While there were reports this summer about Athanasiou potentially going to the KHL for this season, John Shannon of Sportsnet reported on Thursday that Anderson’s representatives have reached out to Hockey Canada’s staff about the 2018 Olympics. 

Anderson’s entry-level contract, with an AAV of just over $894,000, expired at the end of last season.

Meanwhile, here is the latest on this ongoing contract situation.

Making an impression: Sergachev has ‘NHL written all over him’

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Mikhail Sergachev has, over the summer, stated his belief he can play in the NHL this season.

He had a small taste of NHL action last season, appearing in four games for Montreal — the team that selected him ninth overall in 2016 — before getting sent back to junior and then being traded in June to Tampa Bay, as part of a blockbuster involving Jonathan Drouin to the Habs.

Well, Sergachev made a statement Wednesday in his preseason debut for the Lightning.

He scored once. He also played more than 22 minutes, which led all Lightning players on the night. That included time on the power play and penalty kill. If he was looking to make a favorable impression, to show that he belongs at the NHL level when the regular season begins, this seems to be another step in that direction.

“You watch this kid skate, shoot, stickhandle, he’s got NHL written all over him,” Tampa Bay’s associate coach Rick Bowness told the Tampa Bay Times. “Now we’ve got to give him experience. How much can he handle?”

There is competition on the blue line, with eight defensemen under contract in Tampa Bay for this season. That includes Sergachev, who is still only 19 years old. After getting sent back to junior last season, he recorded 43 points in 50 games with Windsor and then won the Memorial Cup that spring. That said, he’s made it a point of saying going back to junior “is not an option” for him.

Related:

Looking to make the leap: Mikhail Sergachev

Report: Lupul will have ‘independent medical exam’

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Joffrey Lupul issued a statement Wednesday, saying he wouldn’t seek a second medical opinion after the Maple Leafs announced he didn’t pass his training camp physical.

A day later, reports have surfaced that the 33-year-old forward will, in fact, undergo another, independent medical test.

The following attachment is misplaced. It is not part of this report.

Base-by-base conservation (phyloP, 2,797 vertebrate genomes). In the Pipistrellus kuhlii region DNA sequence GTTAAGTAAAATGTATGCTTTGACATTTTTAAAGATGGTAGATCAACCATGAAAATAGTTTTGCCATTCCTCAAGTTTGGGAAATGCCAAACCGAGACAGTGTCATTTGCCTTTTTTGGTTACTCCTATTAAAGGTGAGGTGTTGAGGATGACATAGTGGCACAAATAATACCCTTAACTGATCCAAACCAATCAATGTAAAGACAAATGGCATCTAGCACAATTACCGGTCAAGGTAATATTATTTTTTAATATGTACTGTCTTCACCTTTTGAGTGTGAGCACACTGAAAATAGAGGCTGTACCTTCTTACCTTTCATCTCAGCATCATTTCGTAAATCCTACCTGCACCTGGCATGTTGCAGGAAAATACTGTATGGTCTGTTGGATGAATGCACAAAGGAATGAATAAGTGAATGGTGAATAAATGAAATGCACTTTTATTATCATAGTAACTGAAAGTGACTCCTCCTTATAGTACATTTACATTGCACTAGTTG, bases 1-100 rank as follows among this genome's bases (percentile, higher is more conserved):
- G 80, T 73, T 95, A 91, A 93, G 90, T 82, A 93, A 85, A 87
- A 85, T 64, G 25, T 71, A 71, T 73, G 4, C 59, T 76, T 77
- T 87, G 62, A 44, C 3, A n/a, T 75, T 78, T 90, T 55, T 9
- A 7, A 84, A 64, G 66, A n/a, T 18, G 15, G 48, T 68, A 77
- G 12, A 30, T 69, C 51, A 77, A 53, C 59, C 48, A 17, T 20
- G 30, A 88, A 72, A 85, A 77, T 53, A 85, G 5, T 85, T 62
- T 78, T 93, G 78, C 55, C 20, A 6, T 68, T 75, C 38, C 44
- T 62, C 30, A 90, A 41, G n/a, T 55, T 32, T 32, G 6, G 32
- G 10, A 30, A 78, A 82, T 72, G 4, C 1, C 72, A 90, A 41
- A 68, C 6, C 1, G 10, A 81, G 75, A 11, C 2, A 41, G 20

That is according to James Mirtle of The Athletic:

Earlier this week, Lupul made accusations against the Maple Leafs on Instagram.

“I’m ready … just awaiting the call,” Lupul wrote in the comments section of the Instagram post, per a screen grab. “haha failed physical? They cheat. Everyone lets them.”

Lupul, who didn’t pass his physical for a second year in a row, issued an apology yesterday. But those comments — which have since been deleted — seem to have grabbed the attention of the league.

Darren Dreger of TSN added to that, saying it’s the NHL pursuing a second medical opinion on this matter.

“The National Hockey League has that right to pursue the second opinion. That’s exactly what they’re engaging in right now,” Dreger reported Thursday.

“The reasoning behind it is because of the comment that Lupul made on social media. I’ll go back a year ago. The league didn’t step in a year ago but Lupul stayed quiet at that point. So they want to make sure — ‘They’ being the National Hockey League — that the medical evaluation from the Toronto Maple Leafs is 100 per cent above the board.”

Team USA won’t include NHL draft-eligible prospects at 2018 Olympics

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BUFFALO, N.Y. (AP) General manager Jim Johannson has ruled out the possibility of the U.S. men’s hockey team having NHL draft-eligible prospects competing at the Winter Olympics in February.

Johannson tells The Associated Press he doesn’t view anyone from the 18-and-younger pool of prospects capable of cracking the projected lineup of non-NHL players, many of whom are opening this season playing in Europe.

USA Hockey’s assistant executive director says he’s also targeting a number of established college players, and would not rule out keeping a spot or two open for members of the U.S. team competing at the World Junior Championships this winter.

Johansson spoke in Buffalo, New York, on Thursday, where he is attending USA Hockey’s sixth annual All-American Prospects game. The game features the top 42 U.S.-born players eligible to be selected in the NHL draft in June.